Updated: Sep 9
Listen to Your Learner. Make sure your dog is physically and mentally strong enough to learn and absorb new information. Avoid training if your dog is ill, injured, anxious, tired, or overly hungry. If your dog shows signs of acute stress or discomfort during a training session, stop immediately.
Set the Environment Up for Success. Before you begin training, set up your environment. Put away other pets, pre-cut treats, have a timer ready, set up a video camera, have a pen and paper/digital device ready to take notes. If working outdoors, check for off leash animals, prey animals, and/or children that may run into your training area. Pay attention to pending storms, heat/cold and proceed when safe.
Set the Dog Up for Success. Know your learner. Evaluate their current physical and mental state. Do not ask the animal to do more than it is capable of due to its age, weight, or conformation. If the dog is confused or frustrated, stop and reevaluate your training plan.
Think, Plan, Do. Know the precise final behavior you want before you start the session. Determine your dog’s starting point. If you are unclear, you will only confuse the dog. Write the training steps out and keep track of where you are. Set up your training area for maximum success. Keep records and data on each session and/or take video. Review and plan for the next session.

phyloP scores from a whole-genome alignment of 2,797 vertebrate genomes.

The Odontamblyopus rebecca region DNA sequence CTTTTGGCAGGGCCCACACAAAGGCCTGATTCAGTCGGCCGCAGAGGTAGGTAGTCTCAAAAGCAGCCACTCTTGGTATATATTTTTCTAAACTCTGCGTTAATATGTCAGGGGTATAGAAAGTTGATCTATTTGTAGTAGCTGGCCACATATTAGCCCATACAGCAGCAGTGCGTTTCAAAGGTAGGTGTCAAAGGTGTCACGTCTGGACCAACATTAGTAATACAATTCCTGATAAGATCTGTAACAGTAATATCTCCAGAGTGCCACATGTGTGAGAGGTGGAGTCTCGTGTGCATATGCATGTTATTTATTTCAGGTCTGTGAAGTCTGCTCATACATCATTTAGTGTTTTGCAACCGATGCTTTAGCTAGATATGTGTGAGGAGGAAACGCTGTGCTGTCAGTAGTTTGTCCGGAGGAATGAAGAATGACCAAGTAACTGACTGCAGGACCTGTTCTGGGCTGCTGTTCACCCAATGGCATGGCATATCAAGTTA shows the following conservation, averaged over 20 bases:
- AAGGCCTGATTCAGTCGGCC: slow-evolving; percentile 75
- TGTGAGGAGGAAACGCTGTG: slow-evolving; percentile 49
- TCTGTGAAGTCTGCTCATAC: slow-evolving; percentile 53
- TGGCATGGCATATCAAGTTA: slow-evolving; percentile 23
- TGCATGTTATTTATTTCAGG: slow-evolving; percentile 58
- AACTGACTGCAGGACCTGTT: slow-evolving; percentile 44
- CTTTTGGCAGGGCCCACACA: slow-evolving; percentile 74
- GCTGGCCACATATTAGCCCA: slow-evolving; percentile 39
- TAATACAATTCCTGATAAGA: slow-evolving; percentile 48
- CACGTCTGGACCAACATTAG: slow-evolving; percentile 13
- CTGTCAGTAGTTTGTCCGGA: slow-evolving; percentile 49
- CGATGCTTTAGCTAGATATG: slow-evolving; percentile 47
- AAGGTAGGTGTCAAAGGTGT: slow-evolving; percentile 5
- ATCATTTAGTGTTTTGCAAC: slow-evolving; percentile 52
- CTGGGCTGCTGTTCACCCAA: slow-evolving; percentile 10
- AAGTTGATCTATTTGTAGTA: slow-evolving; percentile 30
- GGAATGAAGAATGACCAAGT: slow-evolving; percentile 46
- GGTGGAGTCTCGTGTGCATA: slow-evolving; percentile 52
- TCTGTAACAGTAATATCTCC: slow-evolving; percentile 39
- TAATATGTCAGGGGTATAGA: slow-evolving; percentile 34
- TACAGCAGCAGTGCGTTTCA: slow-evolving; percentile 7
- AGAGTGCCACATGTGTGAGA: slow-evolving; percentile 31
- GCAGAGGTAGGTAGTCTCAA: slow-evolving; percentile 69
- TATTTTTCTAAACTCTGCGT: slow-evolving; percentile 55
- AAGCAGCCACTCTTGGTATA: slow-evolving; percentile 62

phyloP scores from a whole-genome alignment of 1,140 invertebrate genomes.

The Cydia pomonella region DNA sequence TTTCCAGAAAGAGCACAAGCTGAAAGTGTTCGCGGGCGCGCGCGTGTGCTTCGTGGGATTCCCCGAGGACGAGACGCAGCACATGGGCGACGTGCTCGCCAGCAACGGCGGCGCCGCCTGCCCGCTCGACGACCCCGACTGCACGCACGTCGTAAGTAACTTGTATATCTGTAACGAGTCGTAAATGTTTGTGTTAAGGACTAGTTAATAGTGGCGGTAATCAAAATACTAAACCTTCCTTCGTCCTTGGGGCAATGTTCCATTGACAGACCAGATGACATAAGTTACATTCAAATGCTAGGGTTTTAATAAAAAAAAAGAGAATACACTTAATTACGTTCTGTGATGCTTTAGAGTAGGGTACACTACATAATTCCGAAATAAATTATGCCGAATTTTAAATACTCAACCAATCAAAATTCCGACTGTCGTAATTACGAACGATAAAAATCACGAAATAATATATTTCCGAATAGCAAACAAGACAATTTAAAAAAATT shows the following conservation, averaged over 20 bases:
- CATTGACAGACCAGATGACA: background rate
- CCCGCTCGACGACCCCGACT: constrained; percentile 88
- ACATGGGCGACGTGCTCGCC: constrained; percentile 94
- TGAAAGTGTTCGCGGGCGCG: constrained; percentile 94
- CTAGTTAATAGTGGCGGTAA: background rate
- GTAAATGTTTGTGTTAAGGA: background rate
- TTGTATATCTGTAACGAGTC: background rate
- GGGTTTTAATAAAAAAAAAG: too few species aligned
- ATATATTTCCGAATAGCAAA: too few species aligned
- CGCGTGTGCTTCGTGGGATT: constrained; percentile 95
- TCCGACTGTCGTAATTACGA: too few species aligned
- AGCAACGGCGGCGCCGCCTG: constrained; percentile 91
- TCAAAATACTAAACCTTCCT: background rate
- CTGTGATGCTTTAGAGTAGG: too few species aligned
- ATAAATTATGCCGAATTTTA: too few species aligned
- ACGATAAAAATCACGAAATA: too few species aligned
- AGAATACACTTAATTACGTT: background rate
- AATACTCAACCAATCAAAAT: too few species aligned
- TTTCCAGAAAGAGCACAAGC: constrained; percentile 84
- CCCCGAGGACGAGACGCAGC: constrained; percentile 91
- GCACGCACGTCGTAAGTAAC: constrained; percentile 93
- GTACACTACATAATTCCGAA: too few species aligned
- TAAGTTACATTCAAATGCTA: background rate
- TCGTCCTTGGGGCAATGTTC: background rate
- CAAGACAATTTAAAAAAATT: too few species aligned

Evaluate Your Reinforcers. Is the value of your reinforcer high enough to compete with the level of distractions? Is the reinforcer something the learner wants at that moment, or are they satiated? Are you able to deliver the reinforcer in a clean, effective manner?
Manage Your Expectations. A fluent behavior takes time, patience, effort, and skill to train. Puppies may not have the cognitive skills, nor the focus to train complex behaviors. Not all behaviors are 100% fixable. A learner may not have the physical ability to perform at desired levels.
Reinforce Behaviors You Want More Of. Suppress the urge to punish unwanted behaviors, while ignoring good behavior. Reward learners when they are quiet, calm, and playing independently. Reward behaviors you want to see more of.
Work on the Relationship. Bond with your dog. Be silly. Take time to play with them: with toys and personal play. Safely use a long line and allow your dog to sniff and decompress. Train with positive reinforcement. Work on engagement and behavioral enrichment.
Remember You are Skill Building. Good, systematic dog training is similar to learning to play piano or ballroom dance. Students must learn scales and/or foot placement before they can play concertos or tango. There are no shortcuts. Rather than pushing for more difficult behavior: break things down into small steps and spend time working on building a strong foundation.
Change Your Behavior. Are you moving too fast? Is your criteria unclear? Are your cues muddied and confusing? Clean up your mechanical skills before assuming the learner is unmotivated or unwilling. Check to see if your cues are overshadowed or blocked. Are you asking for too much, too soon?